MLB has the plan to play ball in 2020, but ticket holders remain in limbo

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PRESS RELEASE
PRNewswire

Major League Baseball announced this week that it reached a deal with the MLB Players Association on a plan to move ahead with a 60-game, coronavirus-shortened 2020 season. But the league still has no plan to refund fans who purchased tickets for games that may not be played as scheduled this season, played with fans—or played at all.

In response to Milberg Phillips Grossman filing a class action lawsuit against MLB in April over the league’s directive not to issue refunds, the league directed its 30 clubs to develop their own ticket refund policies for games already postponed by the COVID-19 pandemic, opting against a league-wide policy. Some teams have offered refunds and credits for games through June, and others are offering credits toward 2021 regular-season games in exchange for canceled 2020 games. At least one team—the Rangers—will allow anyone with tickets from the original 2020 schedule to get a refund.

Without a clear league policy to immediately refund all ticket purchases for every 2020 game for every team, however, fans are left with more questions than answers at a time when many are already dealing with huge challenges from the pandemic.

“During unprecedented uncertainty and financial hardship, Major League Baseball is playing games with fans,” said Milberg’s Peggy Wedgworth. “The league’s latest announcement does not properly address the issues raised by our lawsuit. We continue to pursue claims on behalf of ticket purchasers who have not received a full refund for the MLB 2020 season.

We again emphasize that MLB team owners can do the right thing now and refund the money. It is disappointing that the owners continue to have access to an interest-free loan at the expense of the ticket purchasers.”
MLB’s proposed 60-game regular season schedule has yet to be finalized.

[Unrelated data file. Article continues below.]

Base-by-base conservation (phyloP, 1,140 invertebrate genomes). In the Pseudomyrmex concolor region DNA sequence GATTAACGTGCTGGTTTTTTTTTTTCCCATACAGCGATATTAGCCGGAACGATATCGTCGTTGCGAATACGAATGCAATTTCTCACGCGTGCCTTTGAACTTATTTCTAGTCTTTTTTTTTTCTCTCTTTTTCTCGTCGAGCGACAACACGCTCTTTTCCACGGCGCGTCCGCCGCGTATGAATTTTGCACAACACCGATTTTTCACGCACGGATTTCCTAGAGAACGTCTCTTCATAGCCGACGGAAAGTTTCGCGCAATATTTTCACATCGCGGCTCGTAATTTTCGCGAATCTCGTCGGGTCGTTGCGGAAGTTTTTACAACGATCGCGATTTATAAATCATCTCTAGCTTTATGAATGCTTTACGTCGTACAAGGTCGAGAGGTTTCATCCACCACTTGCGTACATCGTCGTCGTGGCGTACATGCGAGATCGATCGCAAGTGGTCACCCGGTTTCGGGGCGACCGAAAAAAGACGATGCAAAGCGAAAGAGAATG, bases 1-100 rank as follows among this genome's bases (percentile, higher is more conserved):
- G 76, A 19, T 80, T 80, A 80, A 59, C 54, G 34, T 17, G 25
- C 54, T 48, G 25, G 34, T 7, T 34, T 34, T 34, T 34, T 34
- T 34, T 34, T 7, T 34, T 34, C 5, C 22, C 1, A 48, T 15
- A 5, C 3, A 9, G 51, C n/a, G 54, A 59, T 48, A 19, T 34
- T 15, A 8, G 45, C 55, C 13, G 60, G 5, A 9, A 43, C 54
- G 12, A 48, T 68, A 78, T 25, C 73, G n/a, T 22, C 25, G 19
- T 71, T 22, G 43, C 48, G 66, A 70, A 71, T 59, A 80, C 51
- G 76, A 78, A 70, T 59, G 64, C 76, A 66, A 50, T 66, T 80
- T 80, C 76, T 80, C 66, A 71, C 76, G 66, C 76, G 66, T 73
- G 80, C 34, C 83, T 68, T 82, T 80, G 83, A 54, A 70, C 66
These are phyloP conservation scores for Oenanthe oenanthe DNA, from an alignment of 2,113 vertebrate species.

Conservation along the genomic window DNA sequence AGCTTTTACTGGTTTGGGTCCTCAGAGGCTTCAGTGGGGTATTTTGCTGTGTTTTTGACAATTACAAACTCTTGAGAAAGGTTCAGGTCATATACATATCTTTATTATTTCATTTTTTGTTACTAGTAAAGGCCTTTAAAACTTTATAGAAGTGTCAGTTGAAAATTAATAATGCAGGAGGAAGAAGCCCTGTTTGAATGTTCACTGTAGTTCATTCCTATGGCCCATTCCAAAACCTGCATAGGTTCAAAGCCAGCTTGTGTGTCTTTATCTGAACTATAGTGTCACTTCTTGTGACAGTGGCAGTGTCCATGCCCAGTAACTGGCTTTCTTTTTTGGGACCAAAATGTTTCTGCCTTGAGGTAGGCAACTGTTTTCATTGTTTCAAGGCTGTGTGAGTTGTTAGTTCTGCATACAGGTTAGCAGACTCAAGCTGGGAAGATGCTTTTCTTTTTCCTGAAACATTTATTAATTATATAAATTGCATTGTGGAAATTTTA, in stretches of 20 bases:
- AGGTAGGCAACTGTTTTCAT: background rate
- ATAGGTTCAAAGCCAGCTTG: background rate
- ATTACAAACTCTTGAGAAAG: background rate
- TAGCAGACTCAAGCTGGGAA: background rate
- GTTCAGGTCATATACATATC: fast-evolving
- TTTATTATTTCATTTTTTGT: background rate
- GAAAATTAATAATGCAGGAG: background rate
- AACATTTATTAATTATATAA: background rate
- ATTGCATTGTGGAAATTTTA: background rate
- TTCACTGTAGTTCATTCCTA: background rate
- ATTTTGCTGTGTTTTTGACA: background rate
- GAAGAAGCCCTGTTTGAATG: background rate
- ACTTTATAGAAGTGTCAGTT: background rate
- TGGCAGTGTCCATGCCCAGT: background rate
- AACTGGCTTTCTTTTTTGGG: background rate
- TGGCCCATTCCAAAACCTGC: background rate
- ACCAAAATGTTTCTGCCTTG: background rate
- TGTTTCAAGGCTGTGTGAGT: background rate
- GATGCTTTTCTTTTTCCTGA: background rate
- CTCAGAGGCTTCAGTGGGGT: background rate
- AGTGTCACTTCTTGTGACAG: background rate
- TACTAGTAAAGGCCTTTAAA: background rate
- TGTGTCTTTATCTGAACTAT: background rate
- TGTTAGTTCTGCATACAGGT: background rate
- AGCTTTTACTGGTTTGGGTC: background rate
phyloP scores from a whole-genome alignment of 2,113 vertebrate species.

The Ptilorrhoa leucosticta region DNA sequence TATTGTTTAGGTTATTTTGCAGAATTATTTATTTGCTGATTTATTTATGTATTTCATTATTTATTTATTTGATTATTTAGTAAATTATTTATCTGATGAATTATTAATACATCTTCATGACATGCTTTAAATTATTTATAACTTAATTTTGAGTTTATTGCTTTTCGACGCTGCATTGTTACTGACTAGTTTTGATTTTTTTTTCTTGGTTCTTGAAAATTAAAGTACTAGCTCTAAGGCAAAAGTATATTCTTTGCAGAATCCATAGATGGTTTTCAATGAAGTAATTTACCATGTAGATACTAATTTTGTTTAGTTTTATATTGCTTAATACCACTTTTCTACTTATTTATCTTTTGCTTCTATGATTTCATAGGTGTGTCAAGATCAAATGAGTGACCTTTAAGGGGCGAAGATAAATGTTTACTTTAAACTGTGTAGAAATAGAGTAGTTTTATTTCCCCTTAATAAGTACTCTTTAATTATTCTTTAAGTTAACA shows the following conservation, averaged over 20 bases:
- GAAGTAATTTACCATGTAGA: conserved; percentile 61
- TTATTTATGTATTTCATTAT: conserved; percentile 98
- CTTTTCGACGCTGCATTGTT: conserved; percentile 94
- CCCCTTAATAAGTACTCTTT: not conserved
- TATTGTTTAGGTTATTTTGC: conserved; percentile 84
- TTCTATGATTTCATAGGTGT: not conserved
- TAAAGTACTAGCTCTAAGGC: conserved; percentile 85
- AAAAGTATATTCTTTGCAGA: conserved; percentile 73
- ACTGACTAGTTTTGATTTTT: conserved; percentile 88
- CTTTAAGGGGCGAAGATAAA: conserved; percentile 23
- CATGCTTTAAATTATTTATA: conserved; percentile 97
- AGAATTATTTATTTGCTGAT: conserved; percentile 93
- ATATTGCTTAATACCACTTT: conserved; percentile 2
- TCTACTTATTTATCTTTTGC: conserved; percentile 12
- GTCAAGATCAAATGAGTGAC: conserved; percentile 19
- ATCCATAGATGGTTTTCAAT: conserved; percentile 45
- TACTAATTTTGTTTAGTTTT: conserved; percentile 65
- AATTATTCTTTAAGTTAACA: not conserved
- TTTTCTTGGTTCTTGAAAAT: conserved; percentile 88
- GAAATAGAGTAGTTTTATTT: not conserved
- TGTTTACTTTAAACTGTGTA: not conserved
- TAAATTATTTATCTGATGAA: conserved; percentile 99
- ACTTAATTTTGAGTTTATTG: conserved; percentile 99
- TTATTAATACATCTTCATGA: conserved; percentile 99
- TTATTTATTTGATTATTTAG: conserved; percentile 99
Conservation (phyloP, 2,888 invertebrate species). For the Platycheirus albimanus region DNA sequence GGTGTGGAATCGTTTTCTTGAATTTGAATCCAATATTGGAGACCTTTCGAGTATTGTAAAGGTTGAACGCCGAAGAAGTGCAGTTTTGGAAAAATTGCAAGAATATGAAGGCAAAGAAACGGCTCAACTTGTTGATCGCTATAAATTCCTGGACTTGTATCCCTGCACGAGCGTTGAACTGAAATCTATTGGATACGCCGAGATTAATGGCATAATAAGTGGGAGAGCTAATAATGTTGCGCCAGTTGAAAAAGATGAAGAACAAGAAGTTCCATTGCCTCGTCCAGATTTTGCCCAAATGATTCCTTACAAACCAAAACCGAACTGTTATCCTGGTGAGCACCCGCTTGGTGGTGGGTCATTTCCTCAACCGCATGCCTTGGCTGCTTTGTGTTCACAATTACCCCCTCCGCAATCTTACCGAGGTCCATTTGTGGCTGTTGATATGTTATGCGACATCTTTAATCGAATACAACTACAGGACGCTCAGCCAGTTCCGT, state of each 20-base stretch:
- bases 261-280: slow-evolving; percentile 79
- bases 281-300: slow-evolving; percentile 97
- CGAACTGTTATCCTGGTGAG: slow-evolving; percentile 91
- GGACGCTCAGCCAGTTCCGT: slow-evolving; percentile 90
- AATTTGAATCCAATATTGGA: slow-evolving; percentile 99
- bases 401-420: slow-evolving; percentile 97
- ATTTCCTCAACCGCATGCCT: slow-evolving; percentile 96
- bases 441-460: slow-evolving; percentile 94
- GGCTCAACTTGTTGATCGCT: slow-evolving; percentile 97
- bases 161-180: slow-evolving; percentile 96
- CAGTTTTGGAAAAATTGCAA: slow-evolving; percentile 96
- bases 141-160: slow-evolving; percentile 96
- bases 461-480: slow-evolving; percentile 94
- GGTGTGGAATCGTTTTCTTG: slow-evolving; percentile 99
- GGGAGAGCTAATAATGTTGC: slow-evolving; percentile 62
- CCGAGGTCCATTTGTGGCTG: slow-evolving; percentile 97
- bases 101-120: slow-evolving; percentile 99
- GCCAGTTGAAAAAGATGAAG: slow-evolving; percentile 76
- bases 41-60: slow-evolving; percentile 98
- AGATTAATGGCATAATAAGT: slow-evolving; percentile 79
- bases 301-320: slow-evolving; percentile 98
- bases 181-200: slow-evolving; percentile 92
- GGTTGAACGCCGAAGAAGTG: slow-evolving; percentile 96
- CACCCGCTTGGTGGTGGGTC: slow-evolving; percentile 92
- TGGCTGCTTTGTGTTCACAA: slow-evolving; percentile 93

It’s also unclear what—if any—the league’s policy will be for allowing fans. An agreed-upon 101-page health and safety protocol, which describes hundreds of changes for the 2020 MLB season, mentions the possibility of having fans at games only once. In June, sources told the Dallas Morning News that MLB is “inclined to allow local and municipal governance to take precedence when it comes to allowing fan attendance at games.”

Regardless of fan attendance policy, the league is cutting more than 100 games from the 2020 schedule originally released last August. Teams’ 60 games are likely to be played against different opponents, on different dates, and in different locations. And with coronavirus cases surging in many states, including among MLB players and staff, fans might opt to stay home no matter how the season unfolds. Nearly 3 in 4 Americans say they would not return to live sporting events before the development of a coronavirus vaccine.

Nate Silver’s FiveThirtyEight calculates that a canceled season would have meant an estimated $10 billion in revenue loss. In 2019, the average cost for a family of four to attend a game was almost $250. Even without fans at games, MLB owners are projected to bring in $5.4 billion this year.

“Since the season was first postponed in March, Major League Baseball has refused to do right by its fans,” said Milberg Phillips Grossman Senior Partner Marc Grossman. “MLB is doing everything it can to salvage the 2020 season and limit its own economic losses while ignoring losses to fans from ticket sales. Until MLB provides refunds to fans who purchased tickets for the 2020 season, it will hold those fans in limbo.”